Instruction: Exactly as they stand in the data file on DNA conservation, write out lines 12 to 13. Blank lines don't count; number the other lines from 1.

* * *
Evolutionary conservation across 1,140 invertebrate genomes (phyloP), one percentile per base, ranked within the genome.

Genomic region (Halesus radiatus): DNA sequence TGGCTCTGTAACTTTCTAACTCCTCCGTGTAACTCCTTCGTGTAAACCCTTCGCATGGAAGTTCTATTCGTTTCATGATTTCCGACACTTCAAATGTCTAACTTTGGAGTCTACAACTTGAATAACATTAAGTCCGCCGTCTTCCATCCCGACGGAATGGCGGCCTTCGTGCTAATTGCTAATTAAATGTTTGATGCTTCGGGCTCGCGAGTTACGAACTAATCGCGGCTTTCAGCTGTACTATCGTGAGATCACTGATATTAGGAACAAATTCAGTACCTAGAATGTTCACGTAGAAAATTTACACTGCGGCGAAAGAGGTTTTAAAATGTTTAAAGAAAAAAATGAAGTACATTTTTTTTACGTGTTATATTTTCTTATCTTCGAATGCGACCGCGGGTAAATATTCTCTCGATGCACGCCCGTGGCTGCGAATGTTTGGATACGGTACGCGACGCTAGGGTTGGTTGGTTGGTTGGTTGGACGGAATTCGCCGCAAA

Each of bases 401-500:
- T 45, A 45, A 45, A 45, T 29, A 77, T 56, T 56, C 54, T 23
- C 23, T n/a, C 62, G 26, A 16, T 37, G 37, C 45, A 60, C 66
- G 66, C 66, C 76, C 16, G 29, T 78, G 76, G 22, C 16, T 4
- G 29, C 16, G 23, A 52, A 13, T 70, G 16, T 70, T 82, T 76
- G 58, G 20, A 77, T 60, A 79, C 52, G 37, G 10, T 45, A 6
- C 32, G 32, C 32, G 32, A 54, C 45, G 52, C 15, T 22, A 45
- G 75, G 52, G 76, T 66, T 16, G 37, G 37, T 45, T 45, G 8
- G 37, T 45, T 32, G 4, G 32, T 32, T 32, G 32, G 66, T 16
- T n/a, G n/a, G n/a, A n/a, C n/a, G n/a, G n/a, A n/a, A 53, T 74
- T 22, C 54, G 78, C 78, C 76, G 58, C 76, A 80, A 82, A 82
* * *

- T n/a, G n/a, G n/a, A n/a, C n/a, G n/a, G n/a, A n/a, A 53, T 74
- T 22, C 54, G 78, C 78, C 76, G 58, C 76, A 80, A 82, A 82